HIV Serosorting among Men Who Have Sex with Men: Population-Level Impacts of Partner Selection and Sexual Behavior
Susan L. Cassels, University of Washington
Timothy W. Menza, University of Washington
Steven M. Goodreau, University of Washington
Serosorting is the practice of preferentially having sex with partners of concordant HIV status, or of selectively using condoms with HIV discordant partners. Despite many potential benefits, serosorting may be risky if perceived and actual HIV status differs: a perceived HIV-negative individual may in fact be recently infected, and thus highly infectious. We developed a deterministic mathematical model of HIV transmission dynamics to study how serosorting affects HIV prevalence among men who have sex with men in Seattle, Washington. Predicted population-level HIV prevalence decreases when the odds of serosorting are increased in the mathematical model. In our baseline model with serosorting, HIV prevalence is 16.0%, and increased to 24.5% without reported levels of serosorting. However, our findings depend on rates of condom use, mean anal sex contact rates and HIV testing in the population. Under realistic scenarios of sexual behavior and testing frequency, serosorting can be an effective harm-reduction strategy.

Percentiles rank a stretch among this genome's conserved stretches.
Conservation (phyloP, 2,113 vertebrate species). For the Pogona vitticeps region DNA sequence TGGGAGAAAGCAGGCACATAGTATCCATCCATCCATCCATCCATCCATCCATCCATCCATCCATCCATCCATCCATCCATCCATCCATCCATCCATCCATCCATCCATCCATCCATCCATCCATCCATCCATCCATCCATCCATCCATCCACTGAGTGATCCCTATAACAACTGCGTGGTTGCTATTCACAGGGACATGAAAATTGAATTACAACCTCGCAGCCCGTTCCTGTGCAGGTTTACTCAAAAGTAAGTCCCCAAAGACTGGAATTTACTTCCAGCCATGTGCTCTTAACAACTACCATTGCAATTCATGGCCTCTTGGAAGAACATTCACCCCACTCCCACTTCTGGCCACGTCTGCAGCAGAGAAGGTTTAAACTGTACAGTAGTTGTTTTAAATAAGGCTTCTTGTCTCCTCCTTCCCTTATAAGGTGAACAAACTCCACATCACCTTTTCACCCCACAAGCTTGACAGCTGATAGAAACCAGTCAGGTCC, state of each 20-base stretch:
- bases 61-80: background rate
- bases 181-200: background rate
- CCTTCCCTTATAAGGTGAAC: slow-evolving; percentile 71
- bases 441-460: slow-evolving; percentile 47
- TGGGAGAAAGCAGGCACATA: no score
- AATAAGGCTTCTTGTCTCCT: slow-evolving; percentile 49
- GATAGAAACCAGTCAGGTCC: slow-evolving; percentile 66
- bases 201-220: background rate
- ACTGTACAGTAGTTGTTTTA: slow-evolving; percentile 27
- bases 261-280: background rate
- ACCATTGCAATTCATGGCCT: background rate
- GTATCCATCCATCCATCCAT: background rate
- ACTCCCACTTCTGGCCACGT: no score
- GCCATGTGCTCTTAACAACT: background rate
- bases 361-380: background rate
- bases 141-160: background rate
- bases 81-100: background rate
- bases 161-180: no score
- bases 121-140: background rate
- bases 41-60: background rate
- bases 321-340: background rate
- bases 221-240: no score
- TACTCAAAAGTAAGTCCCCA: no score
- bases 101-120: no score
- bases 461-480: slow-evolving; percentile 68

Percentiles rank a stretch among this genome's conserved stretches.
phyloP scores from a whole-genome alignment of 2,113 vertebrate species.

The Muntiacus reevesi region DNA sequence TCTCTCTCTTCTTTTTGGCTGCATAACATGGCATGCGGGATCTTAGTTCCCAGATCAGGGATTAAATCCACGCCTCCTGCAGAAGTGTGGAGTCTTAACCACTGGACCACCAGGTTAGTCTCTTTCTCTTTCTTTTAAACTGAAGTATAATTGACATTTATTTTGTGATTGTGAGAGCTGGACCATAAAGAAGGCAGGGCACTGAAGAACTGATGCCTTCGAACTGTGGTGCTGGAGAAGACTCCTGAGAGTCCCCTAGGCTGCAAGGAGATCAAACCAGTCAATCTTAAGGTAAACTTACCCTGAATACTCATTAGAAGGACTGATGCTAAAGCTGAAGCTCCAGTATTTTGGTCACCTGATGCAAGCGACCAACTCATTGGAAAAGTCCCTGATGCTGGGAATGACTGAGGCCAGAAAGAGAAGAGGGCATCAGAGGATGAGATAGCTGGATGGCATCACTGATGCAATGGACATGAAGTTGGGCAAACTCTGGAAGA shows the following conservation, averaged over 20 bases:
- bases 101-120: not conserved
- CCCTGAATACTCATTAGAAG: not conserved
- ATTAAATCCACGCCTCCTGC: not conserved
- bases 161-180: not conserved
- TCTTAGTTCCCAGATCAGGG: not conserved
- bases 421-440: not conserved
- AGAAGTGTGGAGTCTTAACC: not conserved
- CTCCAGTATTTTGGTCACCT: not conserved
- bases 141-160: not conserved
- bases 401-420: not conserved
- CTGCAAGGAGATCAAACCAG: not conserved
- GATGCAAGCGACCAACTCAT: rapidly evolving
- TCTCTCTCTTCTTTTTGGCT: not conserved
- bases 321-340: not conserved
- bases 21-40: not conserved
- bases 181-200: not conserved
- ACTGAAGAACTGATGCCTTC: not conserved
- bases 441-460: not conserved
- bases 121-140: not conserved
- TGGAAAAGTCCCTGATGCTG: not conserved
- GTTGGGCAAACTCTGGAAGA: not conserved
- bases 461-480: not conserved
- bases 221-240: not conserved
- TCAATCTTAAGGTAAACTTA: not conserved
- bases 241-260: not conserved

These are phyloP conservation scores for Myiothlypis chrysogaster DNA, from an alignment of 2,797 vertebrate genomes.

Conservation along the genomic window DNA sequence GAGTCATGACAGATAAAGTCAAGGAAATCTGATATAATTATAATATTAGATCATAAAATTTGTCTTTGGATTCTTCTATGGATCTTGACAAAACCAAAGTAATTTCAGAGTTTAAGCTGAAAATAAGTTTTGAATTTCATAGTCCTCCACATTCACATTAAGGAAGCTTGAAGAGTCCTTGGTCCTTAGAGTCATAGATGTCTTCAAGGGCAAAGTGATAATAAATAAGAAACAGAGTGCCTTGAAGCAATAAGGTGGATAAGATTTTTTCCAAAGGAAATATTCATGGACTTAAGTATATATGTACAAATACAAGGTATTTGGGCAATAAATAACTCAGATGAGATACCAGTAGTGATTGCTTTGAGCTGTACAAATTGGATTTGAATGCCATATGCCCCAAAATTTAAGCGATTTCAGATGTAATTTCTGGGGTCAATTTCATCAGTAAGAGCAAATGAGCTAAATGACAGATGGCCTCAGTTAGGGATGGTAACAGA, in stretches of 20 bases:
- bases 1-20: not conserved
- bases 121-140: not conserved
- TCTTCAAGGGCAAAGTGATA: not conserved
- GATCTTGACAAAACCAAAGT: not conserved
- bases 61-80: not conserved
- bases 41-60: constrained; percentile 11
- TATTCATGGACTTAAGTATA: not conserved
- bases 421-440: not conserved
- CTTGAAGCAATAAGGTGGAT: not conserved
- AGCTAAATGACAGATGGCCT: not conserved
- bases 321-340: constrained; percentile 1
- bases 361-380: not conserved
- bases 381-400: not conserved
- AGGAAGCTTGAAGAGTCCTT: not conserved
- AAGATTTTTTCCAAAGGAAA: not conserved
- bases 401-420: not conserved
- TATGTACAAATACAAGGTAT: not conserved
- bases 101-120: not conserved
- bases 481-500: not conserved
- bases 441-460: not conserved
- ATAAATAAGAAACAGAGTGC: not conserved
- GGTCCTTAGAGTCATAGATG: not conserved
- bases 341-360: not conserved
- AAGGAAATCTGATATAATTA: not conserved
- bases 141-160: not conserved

Presented in Session 177: Partner Selection and Sexual Networks